Arthritis is a debilitating condition that affects millions of people around the world. There are many different types of arthritis, but the primary characteristic is pain and inflammation in the joints.
There is no cure for arthritis, but many treatments can help manage and reduce the symptoms, such as pain medication, corticosteroids, and anti-inflammatory drugs.
But these treatments can come with their risks and side effects, so many people are looking for other options.
Here are seven other evidence-based remedies for arthritis that may help relieve symptoms without the use of medication:
Joint inflammation can be worsened by eating meat.
On the other hand, plant-based diets are associated with a reduced risk of arthritis and significantly improved health outcomes.
If you’re struggling with arthritis, try eliminating or reducing meat from your diet and see if it makes a difference. Prioritize plant-based whole foods (vegetables, fruits, beans, whole grains, nuts, and seeds) and make them the foundation of your diet.
Carrying excess weight puts unnecessary stress on your joints, which can worsen pain and inflammation.
Even a small amount of weight loss can cause a huge improvement in your symptoms. This is because each pound of body weight contributes approximately three pounds of pressure onto our joints. So 10 pounds of weight loss can relieve over 30 pounds of pressure from your joints.
Exercise is important for people with arthritis, but it can be difficult when your joints are painful and inflamed.
High-impact activities such as running and weightlifting can be hard on the joints, so people living with arthritis may want to try something else. Exercising in the water is a great option.
The water’s buoyancy helps support your body weight and takes the pressure off your joints, while the water’s resistance helps build strength. Water therapy or aquatic exercises can also help improve your range of motion without putting too much stress on your joints.
Massage therapy provides a safe and effective way to relieve pain and stiffness associated with arthritis.
A massage therapist can use different techniques to target specific areas of pain and inflammation. Massage therapy may also help improve your circulation and increase joint flexibility.
However, it’s not entirely clear how long the effects of massage last or if routine massages continue to provide improvements beyond the first few months.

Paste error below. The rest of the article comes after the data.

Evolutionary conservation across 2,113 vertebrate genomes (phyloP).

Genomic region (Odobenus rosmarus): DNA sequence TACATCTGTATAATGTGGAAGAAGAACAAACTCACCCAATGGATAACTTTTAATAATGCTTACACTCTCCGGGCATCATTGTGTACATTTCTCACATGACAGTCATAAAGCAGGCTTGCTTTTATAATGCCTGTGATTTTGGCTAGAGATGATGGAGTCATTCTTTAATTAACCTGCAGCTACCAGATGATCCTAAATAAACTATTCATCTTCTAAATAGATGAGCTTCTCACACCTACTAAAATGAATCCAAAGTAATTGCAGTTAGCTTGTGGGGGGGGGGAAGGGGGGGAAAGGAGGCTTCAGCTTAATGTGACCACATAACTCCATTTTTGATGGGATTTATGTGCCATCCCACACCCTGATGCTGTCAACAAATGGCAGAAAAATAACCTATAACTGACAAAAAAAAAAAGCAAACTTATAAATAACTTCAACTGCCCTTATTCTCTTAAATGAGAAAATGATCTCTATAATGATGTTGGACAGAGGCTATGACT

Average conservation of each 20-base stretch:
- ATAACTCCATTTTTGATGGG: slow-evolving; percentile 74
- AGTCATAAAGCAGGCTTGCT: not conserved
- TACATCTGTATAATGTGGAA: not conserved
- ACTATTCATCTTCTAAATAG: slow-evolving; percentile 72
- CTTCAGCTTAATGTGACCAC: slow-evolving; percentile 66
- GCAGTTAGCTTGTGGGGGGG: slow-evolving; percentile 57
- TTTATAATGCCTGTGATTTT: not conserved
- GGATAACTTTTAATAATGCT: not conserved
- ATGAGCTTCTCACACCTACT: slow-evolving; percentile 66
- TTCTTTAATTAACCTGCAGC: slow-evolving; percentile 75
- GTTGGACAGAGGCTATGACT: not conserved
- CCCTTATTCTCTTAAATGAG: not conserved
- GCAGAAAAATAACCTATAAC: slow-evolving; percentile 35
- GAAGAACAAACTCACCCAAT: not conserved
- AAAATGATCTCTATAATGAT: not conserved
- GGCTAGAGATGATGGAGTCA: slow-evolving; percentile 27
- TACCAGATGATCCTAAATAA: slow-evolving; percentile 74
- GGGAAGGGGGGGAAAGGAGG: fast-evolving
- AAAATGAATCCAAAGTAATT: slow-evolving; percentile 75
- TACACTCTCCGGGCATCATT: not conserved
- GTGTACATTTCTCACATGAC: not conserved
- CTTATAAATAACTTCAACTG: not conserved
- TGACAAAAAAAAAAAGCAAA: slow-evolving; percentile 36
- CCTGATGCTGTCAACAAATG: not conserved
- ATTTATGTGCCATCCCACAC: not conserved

Still, many people with arthritis find significant relief from massage therapy and regularly receive massages.
Hot and Cold Therapy
Heat and cold have different effects on the body, but both can help manage arthritis pain.
Heat therapy increases blood flow and helps relax muscles, which can reduce pain and stiffness. Cold therapy numbs the area and reduces swelling and inflammation.
Physical pain and psychological distress often go hand-in-hand.
When the pain gets worse, it can lead to stress, anxiety, anger, and depression. And also, these negative mental states can make pain feel even worse.
This is where mindfulness meditation comes in. Mindfulness helps break the cycle of pain and suffering by giving you tools to deal with difficult emotions.
When you are feeling pain, bring your attention to your breathing. Slowly and fully breathe all the way in and all the way out. This probably won’t cause your pain to disappear, but it can help you feel less overwhelmed by it.
See if you can separate the physical sensation of pain from the emotional experience of suffering. The pain may still be there, but you don’t have to suffer from it.
Yoga is often considered to be a moving meditation. It combines low-impact stretching and strengthening exercises with deep breathing and emotional relaxation.
This means that it can simultaneously help improve your physical health and mental well-being. Yoga can help improve your joint strength and range of motion while also promoting relaxation and stress reduction.
If you are living with arthritis, talk to your doctor about how diet and lifestyle choices such as these can be integrated into your treatment program.